Where: Johnson County Community College, 12345 College Blvd.

Wednesday, April 01, 2009

Guest Post by Rob Wasinger, Candidate for U.S. Congress, 1st District of KS

The Konnection is pleased to publish the following guest post by Rob Wasinger, congressional candidate for Kansas' 1st congressional district, which will be vacated by longtime Rep. Jerry Moran, who is running for Sam Brownback's senate seat. So far, Mr. Wasinger faces Tim Huelskamp, Tim Barker, and Sue Boldra in the GOP primary.

A Message from Rob Wasinger, candidate for U.S. Congress

I have been busy travelling across all 69 counties in the 1st District of Kansas recently, meeting Kansans, renewing old friendships and making new ones. I hope I will see many of you on my journey, but I want to take a moment to introduce myself to the Kansas blogosphere, as well.

I want you know what I stand for, and I hope you will stand with me.

My name is Rob Wasinger, and I believe I am the right person to succeed Jerry Moran to represent the people of the First District of Kansas in Congress. Let me tell you what I would fight for as a Representative, and explain why I am uniquely qualified for fight for it.

Many boomtowns across America are experiencing for the first time the despair that comes with seeing once-promising communities emptied out before their eyes. What some of these big cities are feeling as a sudden shock, rural America has suffered as a slow bleed for far too long.

The good news is that while the boomtowns were built on sand, our homes were raised on good land and solid foundations. But under the old, failed policies of high taxes and burdensome regulation, our communities have fallen into disrepair.

I have a vision of how conservative values and policies will refresh our country, allowing rural and small town America to build upon our strong foundations and lead the way to a thriving and competitive economy. I believe in a set of policies aimed at breaking down the barriers to prosperity for rural America, unleashing the ingenuity and productivity of the American worker.

Central to this vision is a New Homestead Act, a spiritual successor to the Homestead Act that Abraham Lincoln signed and which helped to populate the rural areas of the Great Plains. Today, it is clear that we need bold new initiatives to reinvigorate our heartland.

Where growth and opportunity have been choked off, we should cut back the weeds of government, allowing skilled individuals, small businesses and new investments to plant roots and thrive.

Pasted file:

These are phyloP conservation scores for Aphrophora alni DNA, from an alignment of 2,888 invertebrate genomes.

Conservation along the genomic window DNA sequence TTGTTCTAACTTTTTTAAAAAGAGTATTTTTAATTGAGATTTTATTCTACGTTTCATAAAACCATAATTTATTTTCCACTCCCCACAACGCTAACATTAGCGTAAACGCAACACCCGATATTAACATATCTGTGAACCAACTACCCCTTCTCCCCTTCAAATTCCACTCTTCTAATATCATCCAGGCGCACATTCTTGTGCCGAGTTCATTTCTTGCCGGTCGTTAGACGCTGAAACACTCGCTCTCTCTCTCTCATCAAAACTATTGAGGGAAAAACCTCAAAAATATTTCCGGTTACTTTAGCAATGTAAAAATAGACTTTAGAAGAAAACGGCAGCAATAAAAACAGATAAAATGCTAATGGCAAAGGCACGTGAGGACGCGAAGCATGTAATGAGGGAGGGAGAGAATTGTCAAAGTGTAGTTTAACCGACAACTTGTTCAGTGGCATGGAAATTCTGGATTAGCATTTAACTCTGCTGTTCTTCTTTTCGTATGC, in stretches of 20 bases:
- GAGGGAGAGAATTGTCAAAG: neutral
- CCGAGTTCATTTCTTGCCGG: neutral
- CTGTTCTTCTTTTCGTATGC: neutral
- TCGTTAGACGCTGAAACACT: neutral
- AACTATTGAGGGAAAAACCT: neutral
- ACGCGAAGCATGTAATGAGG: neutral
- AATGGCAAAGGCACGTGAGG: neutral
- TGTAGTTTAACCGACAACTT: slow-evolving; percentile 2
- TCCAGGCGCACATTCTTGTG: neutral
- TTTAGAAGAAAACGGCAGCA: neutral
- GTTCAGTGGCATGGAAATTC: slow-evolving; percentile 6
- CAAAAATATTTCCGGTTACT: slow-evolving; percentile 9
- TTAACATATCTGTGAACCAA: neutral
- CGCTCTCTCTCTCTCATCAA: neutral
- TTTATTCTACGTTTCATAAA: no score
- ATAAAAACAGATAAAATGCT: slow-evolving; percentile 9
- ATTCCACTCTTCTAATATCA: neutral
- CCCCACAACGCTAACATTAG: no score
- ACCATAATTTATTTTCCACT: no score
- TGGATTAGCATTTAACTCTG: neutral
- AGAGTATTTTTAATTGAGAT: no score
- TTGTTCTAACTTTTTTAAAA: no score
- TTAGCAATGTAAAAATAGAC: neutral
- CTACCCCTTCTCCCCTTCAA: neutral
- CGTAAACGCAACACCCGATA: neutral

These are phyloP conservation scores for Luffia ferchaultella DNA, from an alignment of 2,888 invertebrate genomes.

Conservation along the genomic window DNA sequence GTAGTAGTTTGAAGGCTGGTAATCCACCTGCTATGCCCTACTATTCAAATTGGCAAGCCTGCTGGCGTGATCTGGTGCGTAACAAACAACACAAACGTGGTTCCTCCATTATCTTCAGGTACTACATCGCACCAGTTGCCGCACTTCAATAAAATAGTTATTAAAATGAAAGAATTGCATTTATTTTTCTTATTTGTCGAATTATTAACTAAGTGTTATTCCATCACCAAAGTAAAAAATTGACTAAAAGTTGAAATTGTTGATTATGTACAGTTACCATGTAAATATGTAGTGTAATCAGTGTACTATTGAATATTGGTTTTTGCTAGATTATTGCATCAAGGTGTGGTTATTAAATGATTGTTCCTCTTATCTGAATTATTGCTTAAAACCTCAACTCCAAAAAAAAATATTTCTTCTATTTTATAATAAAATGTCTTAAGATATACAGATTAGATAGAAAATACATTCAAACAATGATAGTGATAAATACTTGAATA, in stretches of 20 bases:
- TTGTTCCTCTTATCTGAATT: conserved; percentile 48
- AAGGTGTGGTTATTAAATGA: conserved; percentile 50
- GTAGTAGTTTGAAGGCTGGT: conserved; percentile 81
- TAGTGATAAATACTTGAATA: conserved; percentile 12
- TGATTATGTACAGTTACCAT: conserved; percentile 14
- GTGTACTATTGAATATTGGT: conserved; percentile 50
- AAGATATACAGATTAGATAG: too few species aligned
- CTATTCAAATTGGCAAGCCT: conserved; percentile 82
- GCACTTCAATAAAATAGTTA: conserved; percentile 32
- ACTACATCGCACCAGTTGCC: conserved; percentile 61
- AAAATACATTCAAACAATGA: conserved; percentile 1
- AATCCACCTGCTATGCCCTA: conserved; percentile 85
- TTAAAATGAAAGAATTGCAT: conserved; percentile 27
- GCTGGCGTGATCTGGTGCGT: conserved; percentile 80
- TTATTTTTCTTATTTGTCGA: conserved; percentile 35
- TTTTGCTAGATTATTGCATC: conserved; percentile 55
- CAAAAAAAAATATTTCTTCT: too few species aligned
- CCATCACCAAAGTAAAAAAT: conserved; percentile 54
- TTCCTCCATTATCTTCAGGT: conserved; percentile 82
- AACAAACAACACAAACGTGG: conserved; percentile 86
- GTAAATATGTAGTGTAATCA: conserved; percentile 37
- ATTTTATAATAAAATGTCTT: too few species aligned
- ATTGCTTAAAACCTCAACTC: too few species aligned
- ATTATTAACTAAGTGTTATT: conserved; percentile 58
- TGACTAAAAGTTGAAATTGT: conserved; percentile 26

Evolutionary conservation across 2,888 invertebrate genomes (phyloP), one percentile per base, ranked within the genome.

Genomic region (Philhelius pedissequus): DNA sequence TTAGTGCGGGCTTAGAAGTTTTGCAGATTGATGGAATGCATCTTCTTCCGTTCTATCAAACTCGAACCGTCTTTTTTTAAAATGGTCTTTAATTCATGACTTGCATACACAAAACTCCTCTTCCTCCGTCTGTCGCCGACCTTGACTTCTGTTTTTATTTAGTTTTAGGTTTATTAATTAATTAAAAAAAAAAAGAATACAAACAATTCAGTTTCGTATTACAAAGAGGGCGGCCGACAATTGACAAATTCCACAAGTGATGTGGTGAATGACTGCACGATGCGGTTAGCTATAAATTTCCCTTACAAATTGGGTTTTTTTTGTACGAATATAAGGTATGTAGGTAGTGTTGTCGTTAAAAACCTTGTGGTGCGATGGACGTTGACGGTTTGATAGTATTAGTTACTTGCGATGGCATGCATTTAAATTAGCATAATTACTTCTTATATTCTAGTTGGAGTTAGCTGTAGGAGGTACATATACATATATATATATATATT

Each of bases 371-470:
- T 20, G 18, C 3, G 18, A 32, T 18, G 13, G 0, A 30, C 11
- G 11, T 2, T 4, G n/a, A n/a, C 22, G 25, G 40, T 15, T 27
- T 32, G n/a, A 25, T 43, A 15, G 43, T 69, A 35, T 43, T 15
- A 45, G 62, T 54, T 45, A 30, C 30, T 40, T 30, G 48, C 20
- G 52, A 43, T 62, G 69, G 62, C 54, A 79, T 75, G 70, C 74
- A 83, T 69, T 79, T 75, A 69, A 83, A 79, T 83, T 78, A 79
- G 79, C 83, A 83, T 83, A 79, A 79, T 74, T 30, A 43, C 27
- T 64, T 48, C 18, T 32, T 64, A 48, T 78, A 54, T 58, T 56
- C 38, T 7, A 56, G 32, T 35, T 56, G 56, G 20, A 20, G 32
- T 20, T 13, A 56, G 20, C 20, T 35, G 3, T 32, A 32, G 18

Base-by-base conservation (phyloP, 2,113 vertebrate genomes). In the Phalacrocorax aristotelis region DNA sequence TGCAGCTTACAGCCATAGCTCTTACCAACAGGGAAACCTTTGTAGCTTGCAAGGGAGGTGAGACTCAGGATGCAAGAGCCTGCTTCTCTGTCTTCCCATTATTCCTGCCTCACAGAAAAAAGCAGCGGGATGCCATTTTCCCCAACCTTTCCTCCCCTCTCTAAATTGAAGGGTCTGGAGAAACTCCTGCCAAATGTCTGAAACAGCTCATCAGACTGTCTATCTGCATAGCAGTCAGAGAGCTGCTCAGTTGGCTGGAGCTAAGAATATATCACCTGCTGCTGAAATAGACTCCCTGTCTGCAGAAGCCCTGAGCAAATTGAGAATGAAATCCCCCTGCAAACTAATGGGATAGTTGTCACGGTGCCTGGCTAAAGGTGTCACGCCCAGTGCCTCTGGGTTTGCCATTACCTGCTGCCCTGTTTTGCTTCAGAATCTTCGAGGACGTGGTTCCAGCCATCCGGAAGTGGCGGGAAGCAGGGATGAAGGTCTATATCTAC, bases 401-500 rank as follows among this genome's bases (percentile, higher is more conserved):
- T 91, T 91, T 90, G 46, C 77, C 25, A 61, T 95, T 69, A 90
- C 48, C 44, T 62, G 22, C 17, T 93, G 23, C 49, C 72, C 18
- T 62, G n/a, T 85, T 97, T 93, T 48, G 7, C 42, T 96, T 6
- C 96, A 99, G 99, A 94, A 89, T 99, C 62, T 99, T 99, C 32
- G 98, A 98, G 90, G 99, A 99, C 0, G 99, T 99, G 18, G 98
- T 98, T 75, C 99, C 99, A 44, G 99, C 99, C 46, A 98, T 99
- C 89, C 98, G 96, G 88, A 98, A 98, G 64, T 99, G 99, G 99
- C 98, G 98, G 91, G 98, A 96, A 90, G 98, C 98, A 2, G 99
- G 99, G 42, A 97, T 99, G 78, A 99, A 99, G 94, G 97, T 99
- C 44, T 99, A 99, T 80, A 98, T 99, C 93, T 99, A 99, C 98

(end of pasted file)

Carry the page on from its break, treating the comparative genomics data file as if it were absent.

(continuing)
With some simple but well-targeted measures for our rural communities, we can help existing businesses to survive and develop while attracting new businesses and high-tech ventures. We can reward hard work and responsibility by making it easier to build savings and gain access to credit. We can make it easier for the next generation to return to their rural roots after they graduate.

I know the value of this. After finishing college, I returned to my home in Kansas. I want my children and yours to stake their future in the heartland, as well. In order to accomplish that, we must have policies that ensure prosperity for rural America, not just policies that create prosperity for Washington, DC.

I believe that I am uniquely qualified to fight for Kansas from day one, to make this positive vision a reality. I have worked for representatives of the people of Kansas for almost 15 years - both in Kansas and in the nation’s capital. I have become well-versed in how the federal government affects all our lives, and especially those of the rural communities we have in Kansas. I have seen first-hand how Washington works, and I have seen why it fails.

More fundamentally, I am a husband, and a father to 9 wonderful children to whom I hope to leave a vibrant heartland and a better country. I am a conservative, because I believe it is the conservative values of freedom, responsibility and virtue that will make our world a better place for my children.

That is who I am and why I am here. I hope you will give me the chance to prove my values, my conviction and my vision as the Representative from Kansas. I hope you will join me in the fight we have ahead.

For more information, to donate, or to sign up as a supporter, please visit my website.